In fact, without the new acquisition of Sanuk which contributed 13.1% to total sales, the company's overall sales would have increased just 4.48% versus the over 20% reported. In my initial estimates for buying Deckers in the first place, I assumed that analyst growth expectations should be fairly accurate. However looking at the expected revenue growth for 2012, I have to wonder how those numbers are going to occur and how that fits in with future earnings growth. With the stock selling at just about 10 times forward earnings, investors might believe that Deckers is a bargain priced stock. The reason I still sold it is I'm not convinced that forward earnings growth will materialize. With analysts predicting over 18% EPS growth in the next five years, Deckers is going to have to do a lot of work to make this occur. Unless the company can diversify away from the tremendous impact that the UGG brand has on results, Deckers will be tied to the results of its flagship brand. Now that you know why I sold Deckers, let me give you three alternatives that seem like better investment opportunities at this time.
Admittedly, none of these three companies is a direct competitor to Deckers, that's on purpose. Since Deckers competes in the highly competitive fashion industry, I wanted to avoid a situation where the sales, or lack thereof, of a major brand would cause the stock to sink or swim. With that in mind, three companies I would consider are Waste Management (NYSE: WM), Aflac (NYSE: AFL), and Chevron (NYSE: CVX). My primary reason for selecting these three companies, is in all three cases you have a situation where the company is well-established, their product is constantly needed, and all three have a history of raising their dividends.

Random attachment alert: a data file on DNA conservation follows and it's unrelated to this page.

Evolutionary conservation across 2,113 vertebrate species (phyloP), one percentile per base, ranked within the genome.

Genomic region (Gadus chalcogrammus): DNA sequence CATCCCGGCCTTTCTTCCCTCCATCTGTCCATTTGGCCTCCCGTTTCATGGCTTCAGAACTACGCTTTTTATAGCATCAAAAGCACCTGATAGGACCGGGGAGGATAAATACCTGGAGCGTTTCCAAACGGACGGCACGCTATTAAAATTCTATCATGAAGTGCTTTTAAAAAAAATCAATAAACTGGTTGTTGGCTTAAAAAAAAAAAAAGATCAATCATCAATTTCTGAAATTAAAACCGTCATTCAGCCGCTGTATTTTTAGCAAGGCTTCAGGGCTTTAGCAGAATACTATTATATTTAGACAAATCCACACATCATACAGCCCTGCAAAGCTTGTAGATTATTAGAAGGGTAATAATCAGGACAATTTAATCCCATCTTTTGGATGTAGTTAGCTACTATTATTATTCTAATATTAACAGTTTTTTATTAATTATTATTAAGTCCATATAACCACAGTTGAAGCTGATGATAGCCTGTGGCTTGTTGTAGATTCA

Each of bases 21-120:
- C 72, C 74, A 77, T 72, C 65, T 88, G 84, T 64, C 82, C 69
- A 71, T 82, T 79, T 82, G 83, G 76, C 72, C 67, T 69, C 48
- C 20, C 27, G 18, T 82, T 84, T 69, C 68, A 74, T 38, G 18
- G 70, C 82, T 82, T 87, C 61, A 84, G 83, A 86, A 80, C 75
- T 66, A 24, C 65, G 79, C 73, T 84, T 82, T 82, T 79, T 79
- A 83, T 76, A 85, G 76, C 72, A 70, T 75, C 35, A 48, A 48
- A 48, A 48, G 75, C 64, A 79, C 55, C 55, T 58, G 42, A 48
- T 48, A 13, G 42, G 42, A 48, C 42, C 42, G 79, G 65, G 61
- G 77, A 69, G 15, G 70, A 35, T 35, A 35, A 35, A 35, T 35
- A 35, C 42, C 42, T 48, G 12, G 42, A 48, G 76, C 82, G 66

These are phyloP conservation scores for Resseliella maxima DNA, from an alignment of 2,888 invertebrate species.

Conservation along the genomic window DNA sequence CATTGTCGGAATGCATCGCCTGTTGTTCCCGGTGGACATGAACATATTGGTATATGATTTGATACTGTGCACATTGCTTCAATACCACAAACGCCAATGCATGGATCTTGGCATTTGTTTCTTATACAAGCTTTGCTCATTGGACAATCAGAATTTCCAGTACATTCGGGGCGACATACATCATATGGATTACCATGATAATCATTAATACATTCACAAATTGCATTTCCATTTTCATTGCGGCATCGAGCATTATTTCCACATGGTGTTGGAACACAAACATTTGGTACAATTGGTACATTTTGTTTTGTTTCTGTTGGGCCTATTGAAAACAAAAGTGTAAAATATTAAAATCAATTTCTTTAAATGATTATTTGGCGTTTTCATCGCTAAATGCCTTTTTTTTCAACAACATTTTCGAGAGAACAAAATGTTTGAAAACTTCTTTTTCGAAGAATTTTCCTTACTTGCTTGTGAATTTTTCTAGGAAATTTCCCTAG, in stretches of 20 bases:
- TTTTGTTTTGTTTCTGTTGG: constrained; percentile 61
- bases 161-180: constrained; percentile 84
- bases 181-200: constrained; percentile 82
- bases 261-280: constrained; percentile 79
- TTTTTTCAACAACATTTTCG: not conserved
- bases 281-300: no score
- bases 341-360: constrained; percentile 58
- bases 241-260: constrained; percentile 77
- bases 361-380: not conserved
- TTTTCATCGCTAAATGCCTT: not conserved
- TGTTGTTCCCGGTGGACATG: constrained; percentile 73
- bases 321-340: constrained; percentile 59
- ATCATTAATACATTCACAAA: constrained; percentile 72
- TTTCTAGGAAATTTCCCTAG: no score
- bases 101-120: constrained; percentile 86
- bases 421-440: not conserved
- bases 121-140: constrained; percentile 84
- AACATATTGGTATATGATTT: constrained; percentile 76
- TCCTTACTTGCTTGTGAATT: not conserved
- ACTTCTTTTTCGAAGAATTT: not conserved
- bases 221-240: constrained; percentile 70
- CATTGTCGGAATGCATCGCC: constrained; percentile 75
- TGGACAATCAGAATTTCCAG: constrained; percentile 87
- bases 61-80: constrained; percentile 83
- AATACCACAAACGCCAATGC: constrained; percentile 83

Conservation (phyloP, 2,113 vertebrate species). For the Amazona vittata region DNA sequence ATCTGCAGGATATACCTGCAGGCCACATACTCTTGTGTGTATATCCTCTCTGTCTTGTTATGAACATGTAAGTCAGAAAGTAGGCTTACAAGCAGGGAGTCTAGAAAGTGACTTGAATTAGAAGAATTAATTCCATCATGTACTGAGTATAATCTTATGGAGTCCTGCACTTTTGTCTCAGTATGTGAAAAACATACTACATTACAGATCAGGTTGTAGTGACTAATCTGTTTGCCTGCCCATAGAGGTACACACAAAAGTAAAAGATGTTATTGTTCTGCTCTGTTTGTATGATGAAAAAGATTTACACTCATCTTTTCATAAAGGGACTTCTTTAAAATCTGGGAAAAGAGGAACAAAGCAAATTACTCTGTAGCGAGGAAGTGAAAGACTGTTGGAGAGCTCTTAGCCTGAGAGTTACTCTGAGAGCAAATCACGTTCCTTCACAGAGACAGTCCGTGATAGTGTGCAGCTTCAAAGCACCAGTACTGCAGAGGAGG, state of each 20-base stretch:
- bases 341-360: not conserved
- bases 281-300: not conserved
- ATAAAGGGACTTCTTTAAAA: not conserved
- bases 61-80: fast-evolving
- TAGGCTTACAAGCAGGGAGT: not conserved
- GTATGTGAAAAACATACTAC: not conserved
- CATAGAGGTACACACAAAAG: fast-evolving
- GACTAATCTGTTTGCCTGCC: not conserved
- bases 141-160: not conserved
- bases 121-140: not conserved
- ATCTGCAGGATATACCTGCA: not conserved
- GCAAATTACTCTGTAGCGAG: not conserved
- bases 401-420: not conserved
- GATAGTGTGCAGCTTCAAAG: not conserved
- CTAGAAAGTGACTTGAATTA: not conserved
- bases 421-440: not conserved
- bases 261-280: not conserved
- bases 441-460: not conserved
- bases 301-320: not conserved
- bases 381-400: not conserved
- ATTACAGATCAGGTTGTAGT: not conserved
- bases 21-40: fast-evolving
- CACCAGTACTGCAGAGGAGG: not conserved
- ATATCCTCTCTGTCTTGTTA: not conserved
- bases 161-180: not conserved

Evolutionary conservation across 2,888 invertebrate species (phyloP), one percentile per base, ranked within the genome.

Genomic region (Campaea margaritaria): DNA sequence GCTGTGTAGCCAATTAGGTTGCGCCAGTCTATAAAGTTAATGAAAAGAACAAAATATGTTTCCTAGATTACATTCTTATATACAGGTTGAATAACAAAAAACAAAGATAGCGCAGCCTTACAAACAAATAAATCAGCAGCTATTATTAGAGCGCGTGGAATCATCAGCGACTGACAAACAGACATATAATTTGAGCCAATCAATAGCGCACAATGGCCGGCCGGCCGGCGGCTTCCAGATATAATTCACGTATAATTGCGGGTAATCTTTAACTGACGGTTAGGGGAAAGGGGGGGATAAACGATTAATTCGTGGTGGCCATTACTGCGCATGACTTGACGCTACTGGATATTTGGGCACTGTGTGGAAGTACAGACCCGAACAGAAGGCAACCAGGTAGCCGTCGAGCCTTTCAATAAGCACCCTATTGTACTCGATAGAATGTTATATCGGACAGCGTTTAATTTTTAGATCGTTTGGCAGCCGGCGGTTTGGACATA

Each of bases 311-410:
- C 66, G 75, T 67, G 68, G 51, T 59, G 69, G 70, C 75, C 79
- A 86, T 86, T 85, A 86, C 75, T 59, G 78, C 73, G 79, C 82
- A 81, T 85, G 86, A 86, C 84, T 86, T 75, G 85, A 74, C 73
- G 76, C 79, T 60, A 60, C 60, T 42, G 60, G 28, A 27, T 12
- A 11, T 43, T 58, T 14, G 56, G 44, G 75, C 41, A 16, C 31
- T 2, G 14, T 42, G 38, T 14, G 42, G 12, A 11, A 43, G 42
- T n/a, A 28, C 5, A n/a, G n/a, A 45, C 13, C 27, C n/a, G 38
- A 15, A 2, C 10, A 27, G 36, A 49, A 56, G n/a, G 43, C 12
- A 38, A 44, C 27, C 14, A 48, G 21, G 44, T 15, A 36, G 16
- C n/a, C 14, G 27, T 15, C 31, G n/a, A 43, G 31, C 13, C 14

Waste management is a leader in its field. At current prices, the stock pays a yield of over 4.4%. With analysts expecting earnings growth of about 10%, and the stock selling for about 15 times forward earnings, it seems like a good value. While it's debatable whether the UGG brand will come back into fashion, what will always be in fashion is cleaning up trash and recycling. Where Aflac is concerned, the company in my estimation is, one of the most undervalued in the market today. With the stock selling at just 6.5 times future earnings estimates, and expected to grow at over 11% going forward, investors are not taking much risk for a well-known growth story. The fact that the stock is down enough to where the yield is roughly 3% is yet another plus. Chevron really needs no introduction, but with a 3.4% yield and settling for just 8.6 times forward earnings, it's a good play on future increases in oil prices.